David Howard Murdock
Son of Merte Floyd Murdock and Ruthe Gweneth Murdock
|Occupation:||Businessman and Philanthropist. CEO Dole Food Company|
|Managed by:||Private User|
Historical records matching David Howard Murdock
About David Howard Murdock
David Howard Murdock owns
- Dole Food;
- the real-estate development company Castle & Cook;
- virtually the entire Hawaiian island of Lanai and its two Four Seasons golf resorts;
- an Arabian horse-breeding farm;
- more than a dozen golf courses, including the renowned Sherwood Country Club in Ventura County;
- the California WellBeing Institute and Four Seasons Hotel in Westlake Village.
- and assorted other companies, hotels, master-planned communities, and country clubs.
His businesses employ more than 63,000 people in 90 countries; his holdings include more than 12 million square feet of commercial developments and 200,000 acres of land. In 1961—when he was only 38 years old—a Time magazine article labeled him an “achievement addict.”
Vegetarian for over 25 years—ever since his wife died of cancer at 42 years of age, after giving birth to three sons. I tried my best to save her life. I believe her death was caused by the way we ate.
David Murdock married his 4th wife, Tracy Hayakawa, interior decorator, aged 40 in 1999. The couple Divided their time between their Bel Air home and their Ranch in Thousand Oaks, California - Ventura Farms - where they built an Orchid conservatory. They breed horses on the farm, and Tracy competes in horse shows.
Murdock grew up in the tiny town of Wayne, Ohio, (Montgomery Township) the middle child of three and the only son. He didn’t see much of his father, a traveling salesman with an inconsistent income, but was close to his mother, who took in laundry and scrubbed floors to help make ends meet. She died, from cancer, when she was just 42 and he 17.
He was living on his own at the time, having dropped out of school at 14. He lived in a room above the service station where he worked.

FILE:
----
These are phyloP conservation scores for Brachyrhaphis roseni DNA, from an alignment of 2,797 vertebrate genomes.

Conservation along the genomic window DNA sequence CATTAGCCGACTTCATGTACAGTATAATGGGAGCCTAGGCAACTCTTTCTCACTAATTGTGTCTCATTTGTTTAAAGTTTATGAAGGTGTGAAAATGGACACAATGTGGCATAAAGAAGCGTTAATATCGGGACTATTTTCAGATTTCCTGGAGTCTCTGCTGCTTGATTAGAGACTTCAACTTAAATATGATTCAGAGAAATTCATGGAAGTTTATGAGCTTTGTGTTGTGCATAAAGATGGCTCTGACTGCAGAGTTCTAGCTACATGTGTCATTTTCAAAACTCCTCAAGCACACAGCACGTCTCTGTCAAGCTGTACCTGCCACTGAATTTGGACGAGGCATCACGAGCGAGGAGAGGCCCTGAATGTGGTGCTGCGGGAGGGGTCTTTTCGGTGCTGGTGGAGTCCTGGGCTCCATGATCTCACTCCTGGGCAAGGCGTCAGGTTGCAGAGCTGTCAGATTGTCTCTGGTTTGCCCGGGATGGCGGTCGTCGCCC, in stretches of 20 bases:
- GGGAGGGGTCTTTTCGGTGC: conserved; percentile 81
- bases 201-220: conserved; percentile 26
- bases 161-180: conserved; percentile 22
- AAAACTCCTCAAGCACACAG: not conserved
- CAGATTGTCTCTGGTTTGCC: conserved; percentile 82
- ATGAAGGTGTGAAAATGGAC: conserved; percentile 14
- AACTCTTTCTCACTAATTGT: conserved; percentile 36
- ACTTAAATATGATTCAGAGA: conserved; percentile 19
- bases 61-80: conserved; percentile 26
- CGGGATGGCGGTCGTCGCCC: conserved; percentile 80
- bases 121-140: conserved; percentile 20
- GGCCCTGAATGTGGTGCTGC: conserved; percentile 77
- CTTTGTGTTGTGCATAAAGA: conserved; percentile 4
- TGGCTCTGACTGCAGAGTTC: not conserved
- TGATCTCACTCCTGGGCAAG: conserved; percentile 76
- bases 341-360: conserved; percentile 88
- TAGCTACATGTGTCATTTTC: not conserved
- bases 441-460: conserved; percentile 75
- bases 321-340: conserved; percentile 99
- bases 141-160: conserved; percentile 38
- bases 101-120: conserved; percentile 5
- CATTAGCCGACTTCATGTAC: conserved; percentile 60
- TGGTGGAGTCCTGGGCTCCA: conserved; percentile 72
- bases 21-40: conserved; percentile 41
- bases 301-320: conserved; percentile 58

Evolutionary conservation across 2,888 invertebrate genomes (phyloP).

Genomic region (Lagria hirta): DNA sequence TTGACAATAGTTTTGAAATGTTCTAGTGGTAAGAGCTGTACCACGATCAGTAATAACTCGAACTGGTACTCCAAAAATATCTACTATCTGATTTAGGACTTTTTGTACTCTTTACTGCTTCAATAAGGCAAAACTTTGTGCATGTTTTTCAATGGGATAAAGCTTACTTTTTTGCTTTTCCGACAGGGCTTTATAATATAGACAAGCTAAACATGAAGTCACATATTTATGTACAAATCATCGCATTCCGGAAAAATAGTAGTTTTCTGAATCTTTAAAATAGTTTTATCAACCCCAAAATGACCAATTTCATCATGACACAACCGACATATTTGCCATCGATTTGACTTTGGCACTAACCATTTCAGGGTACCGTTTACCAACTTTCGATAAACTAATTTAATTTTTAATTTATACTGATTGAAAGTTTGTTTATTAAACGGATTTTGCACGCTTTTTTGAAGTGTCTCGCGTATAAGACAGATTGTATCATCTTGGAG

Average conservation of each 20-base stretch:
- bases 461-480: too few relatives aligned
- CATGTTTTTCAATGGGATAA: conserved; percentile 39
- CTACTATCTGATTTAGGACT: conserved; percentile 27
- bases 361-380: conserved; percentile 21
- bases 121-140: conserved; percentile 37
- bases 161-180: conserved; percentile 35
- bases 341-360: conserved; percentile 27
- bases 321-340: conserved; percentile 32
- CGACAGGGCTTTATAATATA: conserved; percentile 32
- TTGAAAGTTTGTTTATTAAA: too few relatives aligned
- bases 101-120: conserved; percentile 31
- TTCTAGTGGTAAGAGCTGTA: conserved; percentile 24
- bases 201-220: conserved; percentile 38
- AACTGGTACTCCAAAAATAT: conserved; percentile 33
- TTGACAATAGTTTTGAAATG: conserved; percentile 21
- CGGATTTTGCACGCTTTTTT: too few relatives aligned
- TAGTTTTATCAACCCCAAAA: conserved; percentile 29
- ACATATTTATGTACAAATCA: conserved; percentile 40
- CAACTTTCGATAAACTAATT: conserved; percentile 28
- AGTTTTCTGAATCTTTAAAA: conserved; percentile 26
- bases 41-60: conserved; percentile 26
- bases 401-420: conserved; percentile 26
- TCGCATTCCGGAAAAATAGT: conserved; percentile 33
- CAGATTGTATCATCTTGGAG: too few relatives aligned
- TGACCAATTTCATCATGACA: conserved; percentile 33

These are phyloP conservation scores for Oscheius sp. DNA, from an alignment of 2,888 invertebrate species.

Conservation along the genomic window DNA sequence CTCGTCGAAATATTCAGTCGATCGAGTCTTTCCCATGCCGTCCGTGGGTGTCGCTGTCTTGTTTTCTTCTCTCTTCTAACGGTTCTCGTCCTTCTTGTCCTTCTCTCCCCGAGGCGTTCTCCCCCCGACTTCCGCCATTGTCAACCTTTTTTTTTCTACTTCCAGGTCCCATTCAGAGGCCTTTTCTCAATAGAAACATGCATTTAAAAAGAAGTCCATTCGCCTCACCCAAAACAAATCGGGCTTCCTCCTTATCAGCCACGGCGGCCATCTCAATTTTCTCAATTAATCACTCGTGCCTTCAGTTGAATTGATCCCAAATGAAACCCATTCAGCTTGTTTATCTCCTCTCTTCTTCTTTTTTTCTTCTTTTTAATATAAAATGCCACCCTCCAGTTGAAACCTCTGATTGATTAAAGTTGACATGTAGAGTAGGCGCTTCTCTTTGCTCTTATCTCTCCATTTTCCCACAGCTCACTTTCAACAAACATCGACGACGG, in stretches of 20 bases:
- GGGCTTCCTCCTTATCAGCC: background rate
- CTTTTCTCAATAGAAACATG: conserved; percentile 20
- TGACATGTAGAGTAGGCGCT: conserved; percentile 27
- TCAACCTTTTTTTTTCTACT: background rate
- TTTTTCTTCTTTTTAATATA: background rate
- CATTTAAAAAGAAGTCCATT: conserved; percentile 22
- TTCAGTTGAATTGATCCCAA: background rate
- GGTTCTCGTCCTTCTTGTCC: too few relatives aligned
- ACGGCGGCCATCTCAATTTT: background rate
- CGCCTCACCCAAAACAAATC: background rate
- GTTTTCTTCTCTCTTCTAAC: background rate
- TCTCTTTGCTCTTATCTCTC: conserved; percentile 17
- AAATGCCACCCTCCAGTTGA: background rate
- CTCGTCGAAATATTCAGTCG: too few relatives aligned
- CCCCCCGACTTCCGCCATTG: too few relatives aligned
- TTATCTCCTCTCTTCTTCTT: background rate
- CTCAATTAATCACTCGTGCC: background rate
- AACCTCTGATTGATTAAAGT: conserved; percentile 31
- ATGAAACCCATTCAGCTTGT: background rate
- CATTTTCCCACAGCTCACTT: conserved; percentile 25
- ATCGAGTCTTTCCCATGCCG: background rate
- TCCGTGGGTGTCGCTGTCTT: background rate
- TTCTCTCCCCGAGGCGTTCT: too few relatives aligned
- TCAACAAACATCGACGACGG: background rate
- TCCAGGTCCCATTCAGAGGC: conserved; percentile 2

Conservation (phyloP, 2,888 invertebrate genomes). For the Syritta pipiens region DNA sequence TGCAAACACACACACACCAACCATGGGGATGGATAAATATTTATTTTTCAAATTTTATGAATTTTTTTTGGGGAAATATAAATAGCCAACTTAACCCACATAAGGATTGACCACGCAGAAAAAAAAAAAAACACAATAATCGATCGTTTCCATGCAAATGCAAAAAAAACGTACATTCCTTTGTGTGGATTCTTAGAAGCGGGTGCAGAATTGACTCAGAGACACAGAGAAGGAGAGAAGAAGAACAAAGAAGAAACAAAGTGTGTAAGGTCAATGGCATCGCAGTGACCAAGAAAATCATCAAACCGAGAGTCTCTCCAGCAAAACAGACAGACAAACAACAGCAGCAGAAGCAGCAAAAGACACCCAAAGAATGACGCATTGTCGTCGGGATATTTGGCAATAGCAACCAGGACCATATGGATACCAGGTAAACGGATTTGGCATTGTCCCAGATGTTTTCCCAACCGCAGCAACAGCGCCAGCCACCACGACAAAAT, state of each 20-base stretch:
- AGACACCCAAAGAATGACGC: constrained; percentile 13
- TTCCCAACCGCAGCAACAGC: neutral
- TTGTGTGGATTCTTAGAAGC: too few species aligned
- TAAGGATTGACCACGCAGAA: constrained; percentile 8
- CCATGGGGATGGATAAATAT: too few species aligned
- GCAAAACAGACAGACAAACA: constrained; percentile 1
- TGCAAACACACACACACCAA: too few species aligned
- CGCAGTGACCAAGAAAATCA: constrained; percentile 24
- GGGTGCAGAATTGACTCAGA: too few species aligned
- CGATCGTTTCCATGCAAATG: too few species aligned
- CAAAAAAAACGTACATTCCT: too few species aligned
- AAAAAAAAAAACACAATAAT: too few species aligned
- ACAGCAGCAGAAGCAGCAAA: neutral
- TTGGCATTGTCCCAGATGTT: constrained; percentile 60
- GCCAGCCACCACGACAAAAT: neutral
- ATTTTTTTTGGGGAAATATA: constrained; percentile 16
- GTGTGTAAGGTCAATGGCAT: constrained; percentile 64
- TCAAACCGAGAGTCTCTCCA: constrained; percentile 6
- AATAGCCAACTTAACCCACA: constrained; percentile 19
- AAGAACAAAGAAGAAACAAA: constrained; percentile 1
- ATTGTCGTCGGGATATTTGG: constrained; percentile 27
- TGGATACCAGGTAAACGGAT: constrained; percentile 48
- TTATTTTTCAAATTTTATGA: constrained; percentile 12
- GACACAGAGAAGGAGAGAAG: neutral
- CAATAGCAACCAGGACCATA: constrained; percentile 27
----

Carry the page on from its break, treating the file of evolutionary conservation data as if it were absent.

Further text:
After finishing several years of service in the U.S. Army at age 22, he was not only penniless but also homeless, and slept for a while under a bush in a Detroit park. He would cadge free coffee from a friend employed at a greasy spoon. A man who worked for a loan company met Murdock there, learned that he was a veteran and offered to help.
With the man’s assistance, he rounded up $1,200 in loans and bought that diner. He sold it a year and a half later for $1,900, spent $75 of the profit on a car, set out for California and stopped along the way in Phoenix, where the opportunity to make money was too good to pass up. He stayed for 17 years, buying cheap land and constructing affordable houses for all the people moving South and West after World War II. “I was building as fast as I could break ground,” he says. “Bang, bang, bang: I could hardly get a house finished before it was sold.”
Houses and small office buildings were followed by larger office buildings, in Arizona and California and eventually the Midwest. To invest all the money pouring in, he bought stock, then more stock, then whole companies. He acquired control of International Mining in 1978 and in the early 1980s became the largest shareholder in Occidental Petroleum by selling the company his 18 percent interest in Iowa Beef. He took over Dole, part of a larger company, Castle & Cooke, which he acquired control of in 1985.
His partner was a raven-haired, German-born beauty who became his wife in 1967, when he was in his mid-40s and she was in her late 20s. Her name was Gabriele. Although he was married twice before, he hadn’t fathered any children. With Gabriele he had two boys, who joined a son of hers whom he adopted. He moved his base of operations from Arizona to California and, for his new family, bought the legendary Conrad Hilton estate in Beverly Hills. Soon afterward, for weekend getaways, he also bought the ranch, in Ventura County, about a 30-minute drive away.